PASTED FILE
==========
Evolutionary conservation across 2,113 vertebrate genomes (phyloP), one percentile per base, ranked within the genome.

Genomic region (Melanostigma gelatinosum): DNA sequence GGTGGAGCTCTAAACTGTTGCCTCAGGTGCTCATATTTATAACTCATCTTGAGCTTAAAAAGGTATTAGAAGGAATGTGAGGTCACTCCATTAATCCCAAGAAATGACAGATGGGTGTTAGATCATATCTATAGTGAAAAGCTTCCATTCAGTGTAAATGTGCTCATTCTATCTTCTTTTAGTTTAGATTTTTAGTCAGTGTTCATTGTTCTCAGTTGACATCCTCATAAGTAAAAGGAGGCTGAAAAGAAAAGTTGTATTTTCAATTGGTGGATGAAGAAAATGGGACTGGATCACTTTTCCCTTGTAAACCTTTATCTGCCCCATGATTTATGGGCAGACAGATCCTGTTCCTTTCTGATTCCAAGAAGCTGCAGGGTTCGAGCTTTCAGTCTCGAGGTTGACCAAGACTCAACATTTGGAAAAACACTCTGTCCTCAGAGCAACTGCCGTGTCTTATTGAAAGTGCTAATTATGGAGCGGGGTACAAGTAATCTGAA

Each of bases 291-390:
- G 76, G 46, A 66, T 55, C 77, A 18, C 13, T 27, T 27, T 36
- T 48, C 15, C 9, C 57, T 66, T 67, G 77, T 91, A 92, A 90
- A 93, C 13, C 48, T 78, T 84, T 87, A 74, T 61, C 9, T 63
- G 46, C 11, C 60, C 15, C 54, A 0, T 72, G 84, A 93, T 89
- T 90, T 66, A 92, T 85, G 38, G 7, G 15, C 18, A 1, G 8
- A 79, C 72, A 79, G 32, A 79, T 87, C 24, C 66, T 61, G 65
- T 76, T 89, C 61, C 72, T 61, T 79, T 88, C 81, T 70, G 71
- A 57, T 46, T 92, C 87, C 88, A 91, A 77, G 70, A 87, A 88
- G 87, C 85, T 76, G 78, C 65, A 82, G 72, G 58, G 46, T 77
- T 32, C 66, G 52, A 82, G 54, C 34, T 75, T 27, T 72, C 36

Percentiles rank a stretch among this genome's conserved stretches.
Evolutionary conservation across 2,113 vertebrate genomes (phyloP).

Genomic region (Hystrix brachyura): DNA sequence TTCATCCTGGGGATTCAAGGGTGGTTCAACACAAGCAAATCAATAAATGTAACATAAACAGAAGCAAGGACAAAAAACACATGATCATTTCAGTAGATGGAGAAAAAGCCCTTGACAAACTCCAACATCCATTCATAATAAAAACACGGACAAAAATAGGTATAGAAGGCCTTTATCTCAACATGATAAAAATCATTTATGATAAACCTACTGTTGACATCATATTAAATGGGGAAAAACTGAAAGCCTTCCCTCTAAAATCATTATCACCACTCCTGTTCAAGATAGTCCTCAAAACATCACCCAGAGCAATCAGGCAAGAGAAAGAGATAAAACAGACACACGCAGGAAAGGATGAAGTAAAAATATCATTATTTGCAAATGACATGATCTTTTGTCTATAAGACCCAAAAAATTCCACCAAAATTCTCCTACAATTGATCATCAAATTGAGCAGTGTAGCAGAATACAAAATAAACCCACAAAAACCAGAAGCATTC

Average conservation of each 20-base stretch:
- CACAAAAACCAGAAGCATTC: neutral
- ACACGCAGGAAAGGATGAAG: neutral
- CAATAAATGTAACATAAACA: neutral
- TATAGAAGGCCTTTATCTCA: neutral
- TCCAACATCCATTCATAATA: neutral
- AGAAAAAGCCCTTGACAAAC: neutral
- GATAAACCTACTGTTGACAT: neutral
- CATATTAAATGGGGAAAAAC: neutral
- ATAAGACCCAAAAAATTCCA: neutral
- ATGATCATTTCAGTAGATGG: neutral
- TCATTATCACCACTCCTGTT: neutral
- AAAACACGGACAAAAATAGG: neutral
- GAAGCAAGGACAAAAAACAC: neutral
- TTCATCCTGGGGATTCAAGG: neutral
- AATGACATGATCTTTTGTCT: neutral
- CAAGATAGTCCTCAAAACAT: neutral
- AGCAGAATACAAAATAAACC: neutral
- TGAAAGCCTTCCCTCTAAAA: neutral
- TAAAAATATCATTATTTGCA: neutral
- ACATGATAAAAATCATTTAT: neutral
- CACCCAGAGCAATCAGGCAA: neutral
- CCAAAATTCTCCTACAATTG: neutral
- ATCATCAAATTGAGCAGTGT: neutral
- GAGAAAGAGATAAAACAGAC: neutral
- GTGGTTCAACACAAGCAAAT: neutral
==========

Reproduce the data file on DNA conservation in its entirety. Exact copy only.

Evolutionary conservation across 2,113 vertebrate genomes (phyloP), one percentile per base, ranked within the genome.

Genomic region (Melanostigma gelatinosum): DNA sequence GGTGGAGCTCTAAACTGTTGCCTCAGGTGCTCATATTTATAACTCATCTTGAGCTTAAAAAGGTATTAGAAGGAATGTGAGGTCACTCCATTAATCCCAAGAAATGACAGATGGGTGTTAGATCATATCTATAGTGAAAAGCTTCCATTCAGTGTAAATGTGCTCATTCTATCTTCTTTTAGTTTAGATTTTTAGTCAGTGTTCATTGTTCTCAGTTGACATCCTCATAAGTAAAAGGAGGCTGAAAAGAAAAGTTGTATTTTCAATTGGTGGATGAAGAAAATGGGACTGGATCACTTTTCCCTTGTAAACCTTTATCTGCCCCATGATTTATGGGCAGACAGATCCTGTTCCTTTCTGATTCCAAGAAGCTGCAGGGTTCGAGCTTTCAGTCTCGAGGTTGACCAAGACTCAACATTTGGAAAAACACTCTGTCCTCAGAGCAACTGCCGTGTCTTATTGAAAGTGCTAATTATGGAGCGGGGTACAAGTAATCTGAA

Each of bases 291-390:
- G 76, G 46, A 66, T 55, C 77, A 18, C 13, T 27, T 27, T 36
- T 48, C 15, C 9, C 57, T 66, T 67, G 77, T 91, A 92, A 90
- A 93, C 13, C 48, T 78, T 84, T 87, A 74, T 61, C 9, T 63
- G 46, C 11, C 60, C 15, C 54, A 0, T 72, G 84, A 93, T 89
- T 90, T 66, A 92, T 85, G 38, G 7, G 15, C 18, A 1, G 8
- A 79, C 72, A 79, G 32, A 79, T 87, C 24, C 66, T 61, G 65
- T 76, T 89, C 61, C 72, T 61, T 79, T 88, C 81, T 70, G 71
- A 57, T 46, T 92, C 87, C 88, A 91, A 77, G 70, A 87, A 88
- G 87, C 85, T 76, G 78, C 65, A 82, G 72, G 58, G 46, T 77
- T 32, C 66, G 52, A 82, G 54, C 34, T 75, T 27, T 72, C 36

Percentiles rank a stretch among this genome's conserved stretches.
Evolutionary conservation across 2,113 vertebrate genomes (phyloP).

Genomic region (Hystrix brachyura): DNA sequence TTCATCCTGGGGATTCAAGGGTGGTTCAACACAAGCAAATCAATAAATGTAACATAAACAGAAGCAAGGACAAAAAACACATGATCATTTCAGTAGATGGAGAAAAAGCCCTTGACAAACTCCAACATCCATTCATAATAAAAACACGGACAAAAATAGGTATAGAAGGCCTTTATCTCAACATGATAAAAATCATTTATGATAAACCTACTGTTGACATCATATTAAATGGGGAAAAACTGAAAGCCTTCCCTCTAAAATCATTATCACCACTCCTGTTCAAGATAGTCCTCAAAACATCACCCAGAGCAATCAGGCAAGAGAAAGAGATAAAACAGACACACGCAGGAAAGGATGAAGTAAAAATATCATTATTTGCAAATGACATGATCTTTTGTCTATAAGACCCAAAAAATTCCACCAAAATTCTCCTACAATTGATCATCAAATTGAGCAGTGTAGCAGAATACAAAATAAACCCACAAAAACCAGAAGCATTC

Average conservation of each 20-base stretch:
- CACAAAAACCAGAAGCATTC: neutral
- ACACGCAGGAAAGGATGAAG: neutral
- CAATAAATGTAACATAAACA: neutral
- TATAGAAGGCCTTTATCTCA: neutral
- TCCAACATCCATTCATAATA: neutral
- AGAAAAAGCCCTTGACAAAC: neutral
- GATAAACCTACTGTTGACAT: neutral
- CATATTAAATGGGGAAAAAC: neutral
- ATAAGACCCAAAAAATTCCA: neutral
- ATGATCATTTCAGTAGATGG: neutral
- TCATTATCACCACTCCTGTT: neutral
- AAAACACGGACAAAAATAGG: neutral
- GAAGCAAGGACAAAAAACAC: neutral
- TTCATCCTGGGGATTCAAGG: neutral
- AATGACATGATCTTTTGTCT: neutral
- CAAGATAGTCCTCAAAACAT: neutral
- AGCAGAATACAAAATAAACC: neutral
- TGAAAGCCTTCCCTCTAAAA: neutral
- TAAAAATATCATTATTTGCA: neutral
- ACATGATAAAAATCATTTAT: neutral
- CACCCAGAGCAATCAGGCAA: neutral
- CCAAAATTCTCCTACAATTG: neutral
- ATCATCAAATTGAGCAGTGT: neutral
- GAGAAAGAGATAAAACAGAC: neutral
- GTGGTTCAACACAAGCAAAT: neutral